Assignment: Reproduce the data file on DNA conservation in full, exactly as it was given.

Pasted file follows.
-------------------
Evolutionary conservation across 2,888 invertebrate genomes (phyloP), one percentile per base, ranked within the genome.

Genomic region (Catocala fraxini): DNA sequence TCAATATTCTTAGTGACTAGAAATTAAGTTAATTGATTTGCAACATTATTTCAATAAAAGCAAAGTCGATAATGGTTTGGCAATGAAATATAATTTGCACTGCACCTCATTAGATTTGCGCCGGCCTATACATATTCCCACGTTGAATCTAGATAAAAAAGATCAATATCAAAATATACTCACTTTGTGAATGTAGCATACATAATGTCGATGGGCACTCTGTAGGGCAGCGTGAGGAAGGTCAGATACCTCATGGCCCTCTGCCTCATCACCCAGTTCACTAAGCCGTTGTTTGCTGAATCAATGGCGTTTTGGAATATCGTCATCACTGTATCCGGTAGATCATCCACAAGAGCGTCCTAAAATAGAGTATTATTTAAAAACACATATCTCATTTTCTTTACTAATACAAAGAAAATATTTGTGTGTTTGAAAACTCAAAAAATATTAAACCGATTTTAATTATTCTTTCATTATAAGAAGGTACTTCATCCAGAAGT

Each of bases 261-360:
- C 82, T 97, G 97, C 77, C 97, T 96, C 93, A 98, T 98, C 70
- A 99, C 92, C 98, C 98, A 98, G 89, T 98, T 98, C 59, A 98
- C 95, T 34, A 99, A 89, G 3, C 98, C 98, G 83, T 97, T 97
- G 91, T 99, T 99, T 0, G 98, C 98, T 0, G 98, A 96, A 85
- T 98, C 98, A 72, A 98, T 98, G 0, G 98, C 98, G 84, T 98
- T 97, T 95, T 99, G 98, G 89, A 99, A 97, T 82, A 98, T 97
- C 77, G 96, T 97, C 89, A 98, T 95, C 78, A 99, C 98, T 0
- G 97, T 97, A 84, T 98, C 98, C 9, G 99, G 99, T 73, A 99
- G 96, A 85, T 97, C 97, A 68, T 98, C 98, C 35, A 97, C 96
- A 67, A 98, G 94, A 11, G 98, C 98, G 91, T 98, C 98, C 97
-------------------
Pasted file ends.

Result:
Evolutionary conservation across 2,888 invertebrate genomes (phyloP), one percentile per base, ranked within the genome.

Genomic region (Catocala fraxini): DNA sequence TCAATATTCTTAGTGACTAGAAATTAAGTTAATTGATTTGCAACATTATTTCAATAAAAGCAAAGTCGATAATGGTTTGGCAATGAAATATAATTTGCACTGCACCTCATTAGATTTGCGCCGGCCTATACATATTCCCACGTTGAATCTAGATAAAAAAGATCAATATCAAAATATACTCACTTTGTGAATGTAGCATACATAATGTCGATGGGCACTCTGTAGGGCAGCGTGAGGAAGGTCAGATACCTCATGGCCCTCTGCCTCATCACCCAGTTCACTAAGCCGTTGTTTGCTGAATCAATGGCGTTTTGGAATATCGTCATCACTGTATCCGGTAGATCATCCACAAGAGCGTCCTAAAATAGAGTATTATTTAAAAACACATATCTCATTTTCTTTACTAATACAAAGAAAATATTTGTGTGTTTGAAAACTCAAAAAATATTAAACCGATTTTAATTATTCTTTCATTATAAGAAGGTACTTCATCCAGAAGT

Each of bases 261-360:
- C 82, T 97, G 97, C 77, C 97, T 96, C 93, A 98, T 98, C 70
- A 99, C 92, C 98, C 98, A 98, G 89, T 98, T 98, C 59, A 98
- C 95, T 34, A 99, A 89, G 3, C 98, C 98, G 83, T 97, T 97
- G 91, T 99, T 99, T 0, G 98, C 98, T 0, G 98, A 96, A 85
- T 98, C 98, A 72, A 98, T 98, G 0, G 98, C 98, G 84, T 98
- T 97, T 95, T 99, G 98, G 89, A 99, A 97, T 82, A 98, T 97
- C 77, G 96, T 97, C 89, A 98, T 95, C 78, A 99, C 98, T 0
- G 97, T 97, A 84, T 98, C 98, C 9, G 99, G 99, T 73, A 99
- G 96, A 85, T 97, C 97, A 68, T 98, C 98, C 35, A 97, C 96
- A 67, A 98, G 94, A 11, G 98, C 98, G 91, T 98, C 98, C 97